Friday, July 28, 2017

Danish Flu?

Maersk Line struggling to return to normal after cyber hacking attack.

Live by the sword...With the increasing reliance on cyber systems to manage international movement of freight, it was inevitable that transportation carriers would have increased vulnerability to hacking by malicious actors. Maersk Line continues to struggle to regain its cargo volumes after the ransomware cyber-attack two weeks ago.

With 16 percent of the world's container volume, the Denmark-based carrier suffered an outbreak of the NotPetya virus at the end of June, and is still scrambling to return its systems to normal. Truckers at Maersk's APM Terminals at the Port of New York and New Jersey waited in line for up to six hours for pickups in early July, and in Elizabeth, NJ, terminal employees during the height of the problem and neither email nor telephone access, with terminal operations dependent on "manual processing." 

In its latest customer advisory, Maersk acknowledges that shippers are still experiencing delays in response times" and said it was "diligently working through backlogs and manual processes to be able to serve you effectively again", but was unable to give a specific date when this would happen.

The shutdown of systems across its network threw Maersk's quotation and rates system into chaos, but it said it was "now fully up to date on short-term quotations" and "looked forward to responding to all new rate enquiries".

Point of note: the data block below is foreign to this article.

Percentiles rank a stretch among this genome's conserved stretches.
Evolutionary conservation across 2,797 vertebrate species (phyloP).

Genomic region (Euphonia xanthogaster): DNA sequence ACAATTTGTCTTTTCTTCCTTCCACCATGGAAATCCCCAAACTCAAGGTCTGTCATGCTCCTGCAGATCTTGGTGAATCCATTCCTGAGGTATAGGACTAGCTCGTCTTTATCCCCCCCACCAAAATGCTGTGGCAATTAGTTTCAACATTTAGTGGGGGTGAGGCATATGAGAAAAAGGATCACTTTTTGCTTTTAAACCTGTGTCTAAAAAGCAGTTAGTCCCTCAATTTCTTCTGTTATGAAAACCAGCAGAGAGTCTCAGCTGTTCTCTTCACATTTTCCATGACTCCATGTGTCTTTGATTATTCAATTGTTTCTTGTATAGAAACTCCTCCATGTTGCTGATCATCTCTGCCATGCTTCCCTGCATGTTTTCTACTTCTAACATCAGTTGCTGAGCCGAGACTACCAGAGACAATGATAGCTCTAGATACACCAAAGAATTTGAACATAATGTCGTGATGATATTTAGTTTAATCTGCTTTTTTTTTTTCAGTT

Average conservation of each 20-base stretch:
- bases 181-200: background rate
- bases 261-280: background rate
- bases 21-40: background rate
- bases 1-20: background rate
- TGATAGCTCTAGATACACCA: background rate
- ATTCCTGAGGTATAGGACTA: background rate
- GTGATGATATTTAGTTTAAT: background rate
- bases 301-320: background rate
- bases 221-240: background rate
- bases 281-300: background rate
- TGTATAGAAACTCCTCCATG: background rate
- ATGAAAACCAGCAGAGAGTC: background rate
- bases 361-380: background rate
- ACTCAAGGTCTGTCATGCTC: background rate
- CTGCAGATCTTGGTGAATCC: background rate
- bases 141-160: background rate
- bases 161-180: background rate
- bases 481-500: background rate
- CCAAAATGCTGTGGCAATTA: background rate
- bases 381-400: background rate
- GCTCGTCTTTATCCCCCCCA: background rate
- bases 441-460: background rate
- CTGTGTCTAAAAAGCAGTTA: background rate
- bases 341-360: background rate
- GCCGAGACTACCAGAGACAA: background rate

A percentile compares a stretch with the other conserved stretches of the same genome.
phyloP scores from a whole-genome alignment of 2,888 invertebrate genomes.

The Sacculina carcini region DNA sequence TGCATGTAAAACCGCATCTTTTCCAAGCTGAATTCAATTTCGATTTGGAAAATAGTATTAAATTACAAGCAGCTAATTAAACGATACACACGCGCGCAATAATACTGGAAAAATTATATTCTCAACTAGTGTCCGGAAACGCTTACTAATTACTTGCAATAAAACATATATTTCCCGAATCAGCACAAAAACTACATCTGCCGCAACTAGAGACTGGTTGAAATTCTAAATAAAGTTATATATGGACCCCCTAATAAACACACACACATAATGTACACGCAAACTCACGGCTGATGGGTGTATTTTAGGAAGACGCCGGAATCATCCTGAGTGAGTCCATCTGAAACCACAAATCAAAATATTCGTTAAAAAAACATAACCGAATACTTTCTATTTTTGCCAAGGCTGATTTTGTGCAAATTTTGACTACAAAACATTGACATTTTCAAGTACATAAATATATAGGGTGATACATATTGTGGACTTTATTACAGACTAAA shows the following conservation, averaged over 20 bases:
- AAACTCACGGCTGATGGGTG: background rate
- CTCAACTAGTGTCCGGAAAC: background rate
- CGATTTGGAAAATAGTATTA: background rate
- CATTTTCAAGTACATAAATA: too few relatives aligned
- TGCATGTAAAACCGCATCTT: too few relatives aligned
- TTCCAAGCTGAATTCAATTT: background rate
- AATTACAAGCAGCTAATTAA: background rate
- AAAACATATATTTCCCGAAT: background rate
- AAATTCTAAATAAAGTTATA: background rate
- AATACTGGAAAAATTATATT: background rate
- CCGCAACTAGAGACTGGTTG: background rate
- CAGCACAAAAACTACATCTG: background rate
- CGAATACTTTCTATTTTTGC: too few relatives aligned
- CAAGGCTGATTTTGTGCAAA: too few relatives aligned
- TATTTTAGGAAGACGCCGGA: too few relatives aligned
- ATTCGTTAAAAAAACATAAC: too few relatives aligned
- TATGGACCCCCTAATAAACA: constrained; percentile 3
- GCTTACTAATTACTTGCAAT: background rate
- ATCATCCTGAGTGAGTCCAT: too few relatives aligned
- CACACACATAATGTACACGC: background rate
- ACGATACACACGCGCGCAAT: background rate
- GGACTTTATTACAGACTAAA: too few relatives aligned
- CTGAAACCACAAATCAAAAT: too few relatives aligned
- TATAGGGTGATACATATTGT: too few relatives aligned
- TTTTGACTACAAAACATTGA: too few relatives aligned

But it is not only exporters that have been hit hard by the enforced system outage at Maersk and its APM Terminals facilities. Importers have suffered severe delays around the world obtaining deliveries against Maersk bills of lading. In response, Maersk Line said it would waive demurrage and detention charges incurred after the cyber-attack.

The attack on Maersk, one of the largest transportation companies, highlights the importance of cyber security to avoid becoming a victim. As a basic step, employees dealing with shipping - or, really, anything - can be warned once again not to open any email attachments if they are not 100 percent sure of the source.

Kirk Shearer
800-989-0054 x103

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